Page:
question for dog people

Discussion in 'The Okie Corral' started by mattellis2, Feb 3, 2010.

  1. mattellis2

    mattellis2

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    i'm having an issue with a couple of my pups. I currently have 4...2 lab/mutts a springer spaniel and bloodhound. the bloodhound has always been really weird around his food...he is very protective of it, at least towards the other dogs. he will be 3 in June, and he has gotten into several fights with my male lab, who is about 8-9.

    we have about 4 acres that are fenced, and they're most outside dogs, but i bring them in at night. this morning, i turned them out so they could go pee, and went to get ready for work. when i came out to leave, they were fighting over by the fence. i ran over and broke them up, and then they went at it again a couple of minutes later. i got them broken up again, grabbed the lab by the collar, and drug him back in the house. he had a cut by his eye and a cut ear, but seems OK. I couldn't find any blood on the hound.

    both are un-nuetered, and i think there is a powerplay for who is alpha (excluding me). neither has ever shown any aggression at all toward me, my wife or anyone else.

    would nuetering the bloodhound help? would it matter at all for the lab, given his age?

    eta: bad picture of the morons.

    [​IMG]
     
  2. ShamGlock

    ShamGlock

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    Neutering one might help. There are also other things you can do to put them in pack order so to speak. Things like feeding the male before the hound and making sure that when you walk through doors the order out is you, the lab, then the hound. Also dogs have a knack for working these things out. This may just be a temporary problem.
     

  3. DR. HOUSE

    DR. HOUSE Everybody Lies

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    I would put a shock collar on the one that is the more agressive (starts the fights). Give him a little nip when he acts up. Pretty soon he will get the hint. You may need to get them fixed though.......
     
  4. Psychman

    Psychman NRA Patriot Life Member

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  5. A/C Guy

    A/C Guy

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    There is no guarantee neutering is the solution. Neutering only stops them from breeding AND it greatly increases the potential for future health problems.

    Check out these articles:


    http://www.caninesports.com/SpayNeuter.html

    http://www.dogcancerblog.com/bladder-and-prostate-cancer-neutering-male-dogs-increases-risk-2/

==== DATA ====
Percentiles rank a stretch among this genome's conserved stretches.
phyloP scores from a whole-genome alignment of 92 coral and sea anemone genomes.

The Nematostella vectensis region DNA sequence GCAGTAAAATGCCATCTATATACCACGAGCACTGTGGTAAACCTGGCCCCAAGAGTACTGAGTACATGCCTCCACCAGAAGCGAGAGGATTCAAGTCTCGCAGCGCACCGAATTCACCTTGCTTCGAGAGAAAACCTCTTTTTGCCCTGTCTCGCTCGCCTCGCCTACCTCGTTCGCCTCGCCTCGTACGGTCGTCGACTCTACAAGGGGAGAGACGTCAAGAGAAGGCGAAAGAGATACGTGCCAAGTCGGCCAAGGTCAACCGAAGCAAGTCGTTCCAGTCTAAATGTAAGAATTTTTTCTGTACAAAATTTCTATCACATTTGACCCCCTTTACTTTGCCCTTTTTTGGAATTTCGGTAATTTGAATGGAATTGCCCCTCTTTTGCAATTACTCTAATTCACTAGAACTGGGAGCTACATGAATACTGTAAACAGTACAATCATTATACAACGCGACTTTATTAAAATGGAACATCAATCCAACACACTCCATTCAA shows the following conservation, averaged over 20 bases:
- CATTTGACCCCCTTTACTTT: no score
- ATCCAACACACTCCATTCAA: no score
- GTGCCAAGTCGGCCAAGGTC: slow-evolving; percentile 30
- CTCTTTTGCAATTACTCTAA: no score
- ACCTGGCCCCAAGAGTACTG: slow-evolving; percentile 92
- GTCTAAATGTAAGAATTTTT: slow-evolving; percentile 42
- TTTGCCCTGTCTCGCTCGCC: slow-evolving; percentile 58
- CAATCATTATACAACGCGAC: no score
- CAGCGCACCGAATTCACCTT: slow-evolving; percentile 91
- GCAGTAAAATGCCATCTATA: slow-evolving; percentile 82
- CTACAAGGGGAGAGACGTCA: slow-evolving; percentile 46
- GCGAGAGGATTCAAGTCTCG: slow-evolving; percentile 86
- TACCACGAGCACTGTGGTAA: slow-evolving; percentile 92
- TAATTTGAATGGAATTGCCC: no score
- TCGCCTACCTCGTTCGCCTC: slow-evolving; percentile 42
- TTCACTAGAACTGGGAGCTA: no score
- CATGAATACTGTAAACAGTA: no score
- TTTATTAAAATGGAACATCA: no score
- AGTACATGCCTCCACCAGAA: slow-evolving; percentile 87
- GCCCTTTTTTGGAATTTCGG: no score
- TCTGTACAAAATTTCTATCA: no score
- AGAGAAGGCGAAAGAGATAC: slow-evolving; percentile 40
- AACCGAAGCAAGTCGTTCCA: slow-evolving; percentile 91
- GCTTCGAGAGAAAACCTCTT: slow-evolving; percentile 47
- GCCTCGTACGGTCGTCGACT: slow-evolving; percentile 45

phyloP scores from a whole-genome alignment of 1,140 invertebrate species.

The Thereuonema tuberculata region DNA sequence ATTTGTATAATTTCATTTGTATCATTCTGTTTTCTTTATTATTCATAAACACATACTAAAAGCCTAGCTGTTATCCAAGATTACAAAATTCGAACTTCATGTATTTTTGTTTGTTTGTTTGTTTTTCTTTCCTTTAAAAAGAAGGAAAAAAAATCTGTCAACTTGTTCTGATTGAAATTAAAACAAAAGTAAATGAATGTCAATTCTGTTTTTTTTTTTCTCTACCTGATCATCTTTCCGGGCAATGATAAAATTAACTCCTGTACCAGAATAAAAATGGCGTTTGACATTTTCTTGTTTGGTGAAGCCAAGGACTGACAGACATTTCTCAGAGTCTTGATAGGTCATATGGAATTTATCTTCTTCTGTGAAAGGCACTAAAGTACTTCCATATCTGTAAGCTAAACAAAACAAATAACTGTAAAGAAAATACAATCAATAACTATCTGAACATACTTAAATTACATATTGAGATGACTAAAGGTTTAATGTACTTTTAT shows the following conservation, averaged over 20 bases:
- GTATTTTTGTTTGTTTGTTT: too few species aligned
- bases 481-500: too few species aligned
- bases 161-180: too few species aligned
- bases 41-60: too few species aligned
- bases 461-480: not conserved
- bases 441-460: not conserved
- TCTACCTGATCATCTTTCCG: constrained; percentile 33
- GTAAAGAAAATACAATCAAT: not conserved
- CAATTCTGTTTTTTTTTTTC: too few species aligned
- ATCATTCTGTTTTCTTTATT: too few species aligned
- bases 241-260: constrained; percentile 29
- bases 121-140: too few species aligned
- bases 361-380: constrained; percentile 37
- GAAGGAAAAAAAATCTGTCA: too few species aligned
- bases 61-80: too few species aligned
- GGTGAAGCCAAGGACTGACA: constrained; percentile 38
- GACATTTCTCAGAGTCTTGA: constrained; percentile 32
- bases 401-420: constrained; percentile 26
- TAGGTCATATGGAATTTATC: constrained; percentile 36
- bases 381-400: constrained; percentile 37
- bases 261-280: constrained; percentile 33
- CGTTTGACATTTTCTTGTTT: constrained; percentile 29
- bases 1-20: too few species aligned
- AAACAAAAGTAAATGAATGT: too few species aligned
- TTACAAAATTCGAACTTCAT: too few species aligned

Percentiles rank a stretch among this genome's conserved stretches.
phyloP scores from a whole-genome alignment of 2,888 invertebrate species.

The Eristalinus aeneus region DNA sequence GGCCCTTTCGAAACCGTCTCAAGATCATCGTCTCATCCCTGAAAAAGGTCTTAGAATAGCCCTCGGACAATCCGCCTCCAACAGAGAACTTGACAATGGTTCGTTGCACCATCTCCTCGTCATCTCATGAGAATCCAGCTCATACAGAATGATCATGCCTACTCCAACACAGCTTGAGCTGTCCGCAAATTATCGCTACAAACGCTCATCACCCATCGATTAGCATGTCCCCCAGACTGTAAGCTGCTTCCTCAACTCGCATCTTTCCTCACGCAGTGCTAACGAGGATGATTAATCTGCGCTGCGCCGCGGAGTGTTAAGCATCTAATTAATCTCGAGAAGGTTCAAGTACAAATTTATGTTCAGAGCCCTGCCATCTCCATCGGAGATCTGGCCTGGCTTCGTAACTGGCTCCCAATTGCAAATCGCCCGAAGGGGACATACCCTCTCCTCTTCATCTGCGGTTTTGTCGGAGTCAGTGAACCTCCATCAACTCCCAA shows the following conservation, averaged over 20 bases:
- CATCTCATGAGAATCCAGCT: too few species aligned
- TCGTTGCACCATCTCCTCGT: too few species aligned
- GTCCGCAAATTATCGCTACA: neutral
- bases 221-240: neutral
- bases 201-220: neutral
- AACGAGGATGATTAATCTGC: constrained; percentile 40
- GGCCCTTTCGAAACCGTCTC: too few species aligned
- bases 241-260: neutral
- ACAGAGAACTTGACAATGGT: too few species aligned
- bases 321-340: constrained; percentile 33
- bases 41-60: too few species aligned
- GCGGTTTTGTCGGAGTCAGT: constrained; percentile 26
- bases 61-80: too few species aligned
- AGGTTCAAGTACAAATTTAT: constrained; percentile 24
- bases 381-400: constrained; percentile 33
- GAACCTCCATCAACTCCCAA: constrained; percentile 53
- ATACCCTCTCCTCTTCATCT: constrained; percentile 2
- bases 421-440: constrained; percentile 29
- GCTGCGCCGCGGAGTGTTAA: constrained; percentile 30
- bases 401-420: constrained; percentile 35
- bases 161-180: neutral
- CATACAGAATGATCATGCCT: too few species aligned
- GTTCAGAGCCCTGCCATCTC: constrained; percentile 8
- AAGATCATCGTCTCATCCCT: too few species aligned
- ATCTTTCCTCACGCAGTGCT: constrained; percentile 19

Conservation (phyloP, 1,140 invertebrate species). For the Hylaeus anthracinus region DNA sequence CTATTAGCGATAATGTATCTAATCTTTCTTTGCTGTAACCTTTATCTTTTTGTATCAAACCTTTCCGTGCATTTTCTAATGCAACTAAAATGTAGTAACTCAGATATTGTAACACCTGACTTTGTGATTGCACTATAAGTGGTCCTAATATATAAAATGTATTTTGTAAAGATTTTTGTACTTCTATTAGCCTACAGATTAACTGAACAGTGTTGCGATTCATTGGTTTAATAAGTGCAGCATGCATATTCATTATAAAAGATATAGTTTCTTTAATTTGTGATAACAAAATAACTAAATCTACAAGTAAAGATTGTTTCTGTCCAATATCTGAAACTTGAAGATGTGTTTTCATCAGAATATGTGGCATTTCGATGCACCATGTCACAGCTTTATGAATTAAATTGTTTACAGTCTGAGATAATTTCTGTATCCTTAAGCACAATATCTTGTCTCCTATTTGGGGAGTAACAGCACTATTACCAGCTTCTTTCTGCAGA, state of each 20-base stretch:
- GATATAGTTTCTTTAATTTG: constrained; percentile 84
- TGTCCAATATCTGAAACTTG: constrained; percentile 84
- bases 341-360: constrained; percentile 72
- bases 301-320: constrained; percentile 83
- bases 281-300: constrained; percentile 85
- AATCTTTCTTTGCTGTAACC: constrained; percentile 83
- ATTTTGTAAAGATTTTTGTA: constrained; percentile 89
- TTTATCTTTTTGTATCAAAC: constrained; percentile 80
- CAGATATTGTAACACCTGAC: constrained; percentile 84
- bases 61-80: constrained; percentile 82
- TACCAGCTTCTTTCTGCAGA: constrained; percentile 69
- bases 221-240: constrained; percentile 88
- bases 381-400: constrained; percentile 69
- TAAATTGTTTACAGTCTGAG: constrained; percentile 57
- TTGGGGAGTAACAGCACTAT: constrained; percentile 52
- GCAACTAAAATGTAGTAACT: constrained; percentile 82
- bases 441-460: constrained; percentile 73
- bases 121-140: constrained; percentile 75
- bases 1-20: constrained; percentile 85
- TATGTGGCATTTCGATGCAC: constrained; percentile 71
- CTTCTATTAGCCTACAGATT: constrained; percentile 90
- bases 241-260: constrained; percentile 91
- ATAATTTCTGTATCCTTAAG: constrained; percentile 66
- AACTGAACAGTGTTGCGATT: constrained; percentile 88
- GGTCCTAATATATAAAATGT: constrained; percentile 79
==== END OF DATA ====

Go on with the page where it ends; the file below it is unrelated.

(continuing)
http://www.showdogsupersite.com/kenlclub/breedvet/neutr.html

    Quote:
    1. Castration of dogs increases total malignant prostate cancer by EIGHT times for some prostate cancers (prostate adenocarcinoma). So the answer is yes, castration does increase prostate cancer in dogs (which goes against what I was taught).
    2. Castration of dogs increases the most common type of bladder cancer (transitional cell carcinoma) by about FOUR TIMES.

    Quote:
    The overwhelming mass of data to the contrary can no longer be ignored, and publications are out there so that no veterinarian can use the excuse of ignorance. Castration predisposes to highly malignant prostatic cancer. Nearly all dogs afflicted with this nasty tumor are neutered individuals.

    Quote:
    .....early castration often results in an animal with an insufficient breadth of chest for orthopedic health. Seeing the number of giant breeds that I do, I am very aware of the tragic effects of castration on young males. The narrow chests which result are inadequate to support the weight that so many neutered animals, male or female, put on. These dogs then have to develop a 'toe-out' stance, with valgus deformity of the carpus, in an attempt to broaden their base for weight bearing. Once you've seen the harm caused by this practice in person, you quickly change that 'knee-jerk' reaction so often seen, of 'neuter everything that breathes'.
     
  6. ScottCBA1

    ScottCBA1

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    Def sounds like a temporary mix up in the pecking order....I bet they work it out soon.

    -Scott
     
  7. Free Radical

    Free Radical Miembro Antiguo CLM

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    I also advocate the "Let them work it out" approach. They eventually will.
     
  8. douggmc

    douggmc

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    Unless you are a breeder of purebreds ... neuter and spay your dogs people. The evidence supporting reasons to do it are rock solid. Everybody is much happier and healthier.

    I'll stop short of saying I wish it were the law ... but ...

    OP: I would definitely neuter your young one ... and probably the lab too. It is nothing for them ... they'll be running around like nothing happened in no time. I bet this will help significantly (if not completely).
     
  9. mattellis2

    mattellis2

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    i really think that, as others have said, moe is feeling his oats, and he wants to be head dog. the fights always happen when moe (the hound) starts feeling froggy and growls/stiffens up at tango (the lab). they jump on each other, and tango ends up straddling moe with lots slobbering and snapping.

    i think they have only drawn blood twice, though it sounds horrible when they're fighting.

    so how long should this process take? they've been fighting off and on since moe was about 18 months old. it seems to come and go...and this morning was only the 2nd time they have gotten in a fight when food was not involved.

    -matt
     
  10. HKUSP45Css

    HKUSP45Css

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